Adding gratitude into your workday can improve your wellbeing and productivity. It’s especially important to cultivate gratitude in times of crisis.
Procrastination is extremely prevalent and a habit most would like to ditch. So why is it so hard to kick the habit? And is it ever worth keeping around?
New year resolutions are notorious for failing us. Fortunately, there are some research-backed methods to help with breaking old habits and making new ones.
A closer look at our habits can help us cultivate a much healthier set of practices. And we need to do that to be our best in the workplace.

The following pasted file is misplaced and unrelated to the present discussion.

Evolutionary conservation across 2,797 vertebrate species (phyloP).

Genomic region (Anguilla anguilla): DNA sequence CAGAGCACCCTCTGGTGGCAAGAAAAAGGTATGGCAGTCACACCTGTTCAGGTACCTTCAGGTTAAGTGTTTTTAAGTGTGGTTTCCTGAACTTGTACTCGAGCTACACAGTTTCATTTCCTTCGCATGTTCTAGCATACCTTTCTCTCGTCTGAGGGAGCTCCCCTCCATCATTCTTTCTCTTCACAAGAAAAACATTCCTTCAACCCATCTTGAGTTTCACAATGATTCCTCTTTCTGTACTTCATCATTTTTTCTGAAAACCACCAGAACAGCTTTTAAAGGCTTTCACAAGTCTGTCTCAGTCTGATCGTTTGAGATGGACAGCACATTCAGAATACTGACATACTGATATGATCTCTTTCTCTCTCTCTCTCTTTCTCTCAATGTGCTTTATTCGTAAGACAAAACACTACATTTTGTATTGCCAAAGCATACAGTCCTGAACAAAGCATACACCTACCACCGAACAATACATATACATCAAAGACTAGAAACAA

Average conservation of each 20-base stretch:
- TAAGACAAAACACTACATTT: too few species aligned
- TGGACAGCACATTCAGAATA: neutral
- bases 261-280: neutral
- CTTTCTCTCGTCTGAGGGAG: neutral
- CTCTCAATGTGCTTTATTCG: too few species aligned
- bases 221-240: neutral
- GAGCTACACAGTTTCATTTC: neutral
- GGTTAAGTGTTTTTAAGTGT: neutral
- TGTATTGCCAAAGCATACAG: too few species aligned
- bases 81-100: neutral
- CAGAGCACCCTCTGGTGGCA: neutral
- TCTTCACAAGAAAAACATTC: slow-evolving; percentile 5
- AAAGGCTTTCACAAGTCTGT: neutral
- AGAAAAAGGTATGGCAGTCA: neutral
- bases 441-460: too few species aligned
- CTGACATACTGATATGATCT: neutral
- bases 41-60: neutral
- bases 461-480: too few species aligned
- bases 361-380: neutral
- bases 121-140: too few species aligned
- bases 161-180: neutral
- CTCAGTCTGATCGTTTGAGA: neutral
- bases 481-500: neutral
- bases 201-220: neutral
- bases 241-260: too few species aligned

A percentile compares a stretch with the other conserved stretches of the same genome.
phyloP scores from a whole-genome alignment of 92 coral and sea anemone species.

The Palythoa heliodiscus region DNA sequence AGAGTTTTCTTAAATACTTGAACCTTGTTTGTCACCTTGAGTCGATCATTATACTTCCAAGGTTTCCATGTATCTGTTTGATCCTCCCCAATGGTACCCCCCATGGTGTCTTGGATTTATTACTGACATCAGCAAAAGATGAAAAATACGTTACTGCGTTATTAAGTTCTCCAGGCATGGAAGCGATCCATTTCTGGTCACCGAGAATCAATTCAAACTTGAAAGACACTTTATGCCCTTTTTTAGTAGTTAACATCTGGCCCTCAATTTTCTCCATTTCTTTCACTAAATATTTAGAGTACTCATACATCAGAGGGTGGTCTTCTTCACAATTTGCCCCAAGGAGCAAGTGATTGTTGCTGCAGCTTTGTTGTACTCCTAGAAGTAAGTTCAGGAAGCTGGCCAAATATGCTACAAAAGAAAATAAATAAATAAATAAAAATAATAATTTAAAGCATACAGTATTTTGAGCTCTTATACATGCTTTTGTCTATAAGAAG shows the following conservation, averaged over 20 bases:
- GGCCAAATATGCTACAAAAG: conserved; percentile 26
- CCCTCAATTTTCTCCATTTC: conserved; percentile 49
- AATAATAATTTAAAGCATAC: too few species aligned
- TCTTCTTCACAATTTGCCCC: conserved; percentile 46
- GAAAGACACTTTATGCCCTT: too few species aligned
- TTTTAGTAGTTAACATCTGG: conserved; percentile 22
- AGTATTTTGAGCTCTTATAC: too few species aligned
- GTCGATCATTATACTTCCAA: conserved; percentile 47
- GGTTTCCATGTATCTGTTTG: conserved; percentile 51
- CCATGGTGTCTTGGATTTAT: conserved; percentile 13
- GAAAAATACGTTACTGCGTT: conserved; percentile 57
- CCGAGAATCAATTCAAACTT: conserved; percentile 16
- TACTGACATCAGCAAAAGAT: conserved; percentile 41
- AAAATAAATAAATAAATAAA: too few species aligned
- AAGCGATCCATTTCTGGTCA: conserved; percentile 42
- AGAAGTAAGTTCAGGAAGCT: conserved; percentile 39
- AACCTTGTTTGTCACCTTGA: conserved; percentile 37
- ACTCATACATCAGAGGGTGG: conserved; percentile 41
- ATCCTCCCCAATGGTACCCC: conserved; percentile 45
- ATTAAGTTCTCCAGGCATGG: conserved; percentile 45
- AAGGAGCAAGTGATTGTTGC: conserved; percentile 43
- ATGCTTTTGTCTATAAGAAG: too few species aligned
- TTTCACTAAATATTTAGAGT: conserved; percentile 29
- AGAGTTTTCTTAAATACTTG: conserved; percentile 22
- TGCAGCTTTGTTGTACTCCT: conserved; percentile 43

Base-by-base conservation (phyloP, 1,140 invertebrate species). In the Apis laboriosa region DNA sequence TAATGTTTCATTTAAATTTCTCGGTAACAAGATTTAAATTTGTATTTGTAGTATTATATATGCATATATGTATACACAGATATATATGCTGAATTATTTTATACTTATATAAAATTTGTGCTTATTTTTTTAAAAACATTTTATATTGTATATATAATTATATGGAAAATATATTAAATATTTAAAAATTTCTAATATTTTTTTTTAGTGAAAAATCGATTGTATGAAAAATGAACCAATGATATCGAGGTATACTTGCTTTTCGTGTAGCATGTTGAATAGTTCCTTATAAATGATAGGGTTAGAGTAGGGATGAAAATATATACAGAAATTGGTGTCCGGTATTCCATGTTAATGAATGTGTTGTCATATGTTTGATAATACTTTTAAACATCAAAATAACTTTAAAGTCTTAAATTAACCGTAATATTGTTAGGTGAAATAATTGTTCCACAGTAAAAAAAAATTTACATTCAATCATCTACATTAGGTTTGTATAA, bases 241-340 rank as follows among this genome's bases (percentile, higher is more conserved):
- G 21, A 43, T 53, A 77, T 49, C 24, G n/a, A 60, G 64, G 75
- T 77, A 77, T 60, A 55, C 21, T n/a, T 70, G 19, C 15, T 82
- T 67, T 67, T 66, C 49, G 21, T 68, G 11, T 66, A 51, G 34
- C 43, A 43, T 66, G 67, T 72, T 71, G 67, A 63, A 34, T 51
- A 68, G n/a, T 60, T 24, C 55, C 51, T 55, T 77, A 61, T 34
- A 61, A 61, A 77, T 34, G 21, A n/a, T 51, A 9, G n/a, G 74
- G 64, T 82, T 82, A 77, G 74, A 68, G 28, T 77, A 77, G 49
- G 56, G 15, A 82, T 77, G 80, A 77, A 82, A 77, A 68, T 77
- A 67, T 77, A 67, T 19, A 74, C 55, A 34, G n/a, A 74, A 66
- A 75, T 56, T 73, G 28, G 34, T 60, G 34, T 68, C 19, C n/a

Our workspaces have become increasingly digital. So has our clutter. It’s time to start learning how to organize your digital workspace better.
Breaking up the work day benefits your health and your productivity, especially during this pandemic. Here are some tips to get you started.
Taking breaks during the workday leads to a whole host of benefits. You’ll be well and work well when you start implementing more breaks.
Are you exhausted by virtual meetings? So am I. So are many of us. Even CEOs are getting sick of virtual meetings. That’s because of all the ways these meetings fail to replicate natural conversational settings and strain our brains.
A few months ago, I wrote this blog post about the pandemic of burnout sweeping workplaces in the age of COVID-19. In that article, I cited a definition of burnout as unmanaged “chronic workplace stress,” but I didn’t really touch on other kinds of stress. This week, I want to address workplace stress outside the notion of burnout, in all its forms: the good, the bad, and the ugly.